Unfortunately, only the more technical among us would feel comfortable doing this procedure. I, as a professional network and systems engineer, have no problem following your directions above, and I too have installed Knoppix to the hard disk. However, most folks can't yet do that, and it is this market that Lindows/Linspire is addressing.

I've used LindowsOS 4.0 in Spanish (I'm bilingual), and I found it to be pretty darned good for a translation of a gringo product. :-) LindowsOS 4.0 Spanish Edition was certainly good enough to put in front of my Peruvian friends and have them use. I would guess that Linspire 4.5 is even better. Thus, I see it as also a valid choice for installfests.

It is true that, old or new, your hardware does need to actually be functioning well to run GNU/Linux or any of the BSD's. Unlike Windows, which doesn't seem to use as much of the hardware, the popular Free OS's might intermittently have problems if you've got, say, flaky RAM or CPU cache. I recently discovered this with an older (Socket 7) box that has started to get flaky on me, both with Slackware and Knoppix. I tried the same OS's on another, identical box, and they were happy as a clam. Troubleshooting revealed bad DRAM. Funnily enough, OpenBSD installed on the flaky box just fine; go figure.

The moral: Make sure the hardware's okay before you blame the OS.

Re: Knoppix install problems

Anonymous's picture

As i know Puerto Rico got a community called Vidalinux.com that have more than 3 years promoting, teaching, using Linux, and developing open-source software, would be nice if projects like this help the Puerto Rico Linux community, changing ideas, participated on current projects and get involved with people that are already using Linux in Puerto Rico.

BTW another project is the UPR High performance facility, this facility provided mirrors for a lot of opensource projects and have people using Linux by years.

Hmm...

Anonymous's picture

Hello:

  1. University of Puerto Rico Mayaguez have been running Linux since version 1.X.
  2. UPR Rio Piedras have their Knoppix Distro named Bio Knoppix for its biology students.
  3. Vida Linux and Linux-PR websites have been up for years.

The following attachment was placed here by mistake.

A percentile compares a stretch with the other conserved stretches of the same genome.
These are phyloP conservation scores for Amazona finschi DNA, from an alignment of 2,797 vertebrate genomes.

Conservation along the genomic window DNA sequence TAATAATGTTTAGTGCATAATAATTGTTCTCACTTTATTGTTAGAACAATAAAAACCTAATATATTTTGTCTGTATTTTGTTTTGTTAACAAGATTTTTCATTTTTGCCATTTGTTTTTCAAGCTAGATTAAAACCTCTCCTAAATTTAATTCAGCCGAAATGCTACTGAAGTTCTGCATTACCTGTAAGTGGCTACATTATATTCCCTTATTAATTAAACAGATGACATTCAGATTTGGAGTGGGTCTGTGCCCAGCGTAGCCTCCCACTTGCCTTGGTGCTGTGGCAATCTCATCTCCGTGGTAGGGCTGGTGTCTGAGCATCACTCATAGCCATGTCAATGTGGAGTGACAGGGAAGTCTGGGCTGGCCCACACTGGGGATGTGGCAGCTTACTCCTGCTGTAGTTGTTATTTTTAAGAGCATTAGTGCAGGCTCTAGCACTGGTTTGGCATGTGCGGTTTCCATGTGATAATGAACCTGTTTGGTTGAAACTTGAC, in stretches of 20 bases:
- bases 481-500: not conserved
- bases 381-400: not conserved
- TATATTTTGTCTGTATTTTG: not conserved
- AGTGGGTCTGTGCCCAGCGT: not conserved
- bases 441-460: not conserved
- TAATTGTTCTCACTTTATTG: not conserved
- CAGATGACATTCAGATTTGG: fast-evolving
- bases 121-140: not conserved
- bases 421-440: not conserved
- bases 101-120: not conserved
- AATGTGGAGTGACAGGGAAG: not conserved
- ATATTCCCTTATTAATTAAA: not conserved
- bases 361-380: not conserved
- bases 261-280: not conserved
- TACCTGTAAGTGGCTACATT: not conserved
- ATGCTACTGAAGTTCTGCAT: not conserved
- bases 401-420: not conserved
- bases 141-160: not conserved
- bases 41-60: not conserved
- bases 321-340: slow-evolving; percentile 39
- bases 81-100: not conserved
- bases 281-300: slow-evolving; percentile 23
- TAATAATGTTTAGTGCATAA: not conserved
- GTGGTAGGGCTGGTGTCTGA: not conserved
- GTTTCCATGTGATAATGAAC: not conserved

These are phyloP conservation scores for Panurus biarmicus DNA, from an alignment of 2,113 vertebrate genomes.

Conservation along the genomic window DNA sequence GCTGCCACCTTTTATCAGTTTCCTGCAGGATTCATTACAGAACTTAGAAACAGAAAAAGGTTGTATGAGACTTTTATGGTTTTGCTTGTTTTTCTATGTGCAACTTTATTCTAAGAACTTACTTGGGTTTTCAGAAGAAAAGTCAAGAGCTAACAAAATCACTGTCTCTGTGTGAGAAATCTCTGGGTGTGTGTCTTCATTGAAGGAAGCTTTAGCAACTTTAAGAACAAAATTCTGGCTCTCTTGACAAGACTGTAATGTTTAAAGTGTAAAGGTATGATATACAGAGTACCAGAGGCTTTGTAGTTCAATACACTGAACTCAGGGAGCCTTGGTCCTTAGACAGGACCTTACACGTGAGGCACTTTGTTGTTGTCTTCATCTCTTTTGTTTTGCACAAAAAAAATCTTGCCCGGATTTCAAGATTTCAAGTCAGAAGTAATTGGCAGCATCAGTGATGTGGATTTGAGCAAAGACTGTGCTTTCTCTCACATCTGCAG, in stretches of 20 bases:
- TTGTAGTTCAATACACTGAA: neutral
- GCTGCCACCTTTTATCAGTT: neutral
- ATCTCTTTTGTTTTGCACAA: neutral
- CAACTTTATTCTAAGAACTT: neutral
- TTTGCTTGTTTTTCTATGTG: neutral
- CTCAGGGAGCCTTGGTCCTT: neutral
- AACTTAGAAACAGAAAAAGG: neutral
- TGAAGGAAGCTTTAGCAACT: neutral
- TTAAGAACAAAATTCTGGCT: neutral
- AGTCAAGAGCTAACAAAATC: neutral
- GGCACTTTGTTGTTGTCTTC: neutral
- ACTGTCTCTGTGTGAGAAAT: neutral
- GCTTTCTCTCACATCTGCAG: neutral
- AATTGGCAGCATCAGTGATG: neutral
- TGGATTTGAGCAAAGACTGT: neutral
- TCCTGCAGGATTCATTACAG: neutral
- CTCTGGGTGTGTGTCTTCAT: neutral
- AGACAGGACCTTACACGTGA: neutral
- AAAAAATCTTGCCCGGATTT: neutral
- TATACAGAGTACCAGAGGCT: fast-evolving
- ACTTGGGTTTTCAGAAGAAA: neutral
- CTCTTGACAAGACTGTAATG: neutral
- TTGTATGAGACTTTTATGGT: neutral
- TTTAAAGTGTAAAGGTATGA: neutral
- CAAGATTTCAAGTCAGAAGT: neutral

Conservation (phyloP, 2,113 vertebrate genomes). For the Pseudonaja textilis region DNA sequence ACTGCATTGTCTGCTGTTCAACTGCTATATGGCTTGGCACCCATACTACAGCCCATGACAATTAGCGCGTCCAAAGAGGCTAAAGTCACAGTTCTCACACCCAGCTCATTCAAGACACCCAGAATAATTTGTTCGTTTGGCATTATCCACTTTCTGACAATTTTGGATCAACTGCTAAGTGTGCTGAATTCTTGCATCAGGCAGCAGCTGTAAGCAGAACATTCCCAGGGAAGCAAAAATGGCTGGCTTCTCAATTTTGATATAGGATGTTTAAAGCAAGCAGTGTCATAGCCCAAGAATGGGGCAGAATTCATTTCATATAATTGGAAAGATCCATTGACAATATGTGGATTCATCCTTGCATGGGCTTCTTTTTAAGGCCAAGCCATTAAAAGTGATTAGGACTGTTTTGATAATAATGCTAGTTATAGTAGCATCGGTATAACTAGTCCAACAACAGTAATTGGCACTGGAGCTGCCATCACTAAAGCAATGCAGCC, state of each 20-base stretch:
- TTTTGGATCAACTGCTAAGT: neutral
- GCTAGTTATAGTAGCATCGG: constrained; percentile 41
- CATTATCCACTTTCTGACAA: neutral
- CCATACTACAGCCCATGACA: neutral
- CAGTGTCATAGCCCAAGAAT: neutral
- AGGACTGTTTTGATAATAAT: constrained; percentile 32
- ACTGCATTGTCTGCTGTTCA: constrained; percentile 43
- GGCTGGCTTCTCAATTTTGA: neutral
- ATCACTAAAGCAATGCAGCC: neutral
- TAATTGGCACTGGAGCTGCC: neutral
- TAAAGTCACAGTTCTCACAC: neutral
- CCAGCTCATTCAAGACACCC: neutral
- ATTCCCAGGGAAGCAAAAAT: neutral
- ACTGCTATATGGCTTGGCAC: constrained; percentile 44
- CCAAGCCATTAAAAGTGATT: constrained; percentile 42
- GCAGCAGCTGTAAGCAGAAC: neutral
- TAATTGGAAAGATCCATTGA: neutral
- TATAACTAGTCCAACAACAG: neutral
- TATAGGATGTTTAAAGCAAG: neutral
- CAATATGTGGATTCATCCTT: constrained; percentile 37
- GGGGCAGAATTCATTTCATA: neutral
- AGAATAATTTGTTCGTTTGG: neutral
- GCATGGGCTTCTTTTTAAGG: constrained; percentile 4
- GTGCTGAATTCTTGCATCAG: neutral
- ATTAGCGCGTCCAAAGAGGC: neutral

I'm happy that this is being done as well, but it would've been more useful if these resources are pulled in together, specially if the infamous "technological western corridor" and the upcoming Port of the American ever see the light of day.

Lou

Re: Linspire?

Anonymous's picture

I don't question the choice of Linspire under certain circumstances. I must grudgingly admit that I have found Linspire supports devices 'out-of-the-box' that other distros do not (my USB Linksys WiFi adapter, for example).

However, I question the compliance to the licensing terms of the software. Linspire is a distro that is normally purchased, and cannot be freely re-distributed (as far as I am aware).

Mark Jensen

Re: Linspire?

Anonymous's picture

Linspire is a distro that is normally purchased, and cannot be freely re-distributed (as far as I am aware).
IMHO: True in that it is normally purchased. False in that it can not be distributed. Linspire (the company) is distributing Linspire (the distro) via bittorrent P2P technology. In fact it is in Linspire's (the company) best interest to get their distro into as many hands as possible since it is not the CD/ISO/distro itself that generates revenue, but subscriptions to their CNR (Click-N-Run) installable program archive.
See also Linspire.com - Michael's Minutes: Lindows.com Does P2P

Re: Linspire?

Anonymous's picture

That is just Linspire Live (the Live CD version), and is not installable, as far as I know...

However, I didn't know that Linspire was offering *anything* via p2p, so perhaps these people have properly followed a version of the Linspire licensing I am not aware of.

Re: Linspire?

Anonymous's picture

They have been for some time now. This includes not just BitTorrent, but other P2P networks such as KaZaA. I refer you to this link:

http://www.linspire.com/lindows_michaelsminutes_archives.php?id=101

This is for LindowsLive, now called LinspireLive.

BTW, the OEM version of the "full", i. e. installable-to-hard-disk Linspire is available in Micro Center for US$9.95. Yep, that's ten bucks. So, next time you need some DRAM or upgrade your CPU or whatever, you're good to go.

--TP

Re: Linspire?

Anonymous's picture

Perhaps they are now offering more than just Linspire Live via bittorrent? - http://info.linspire.com/p2p/p2p-pr.html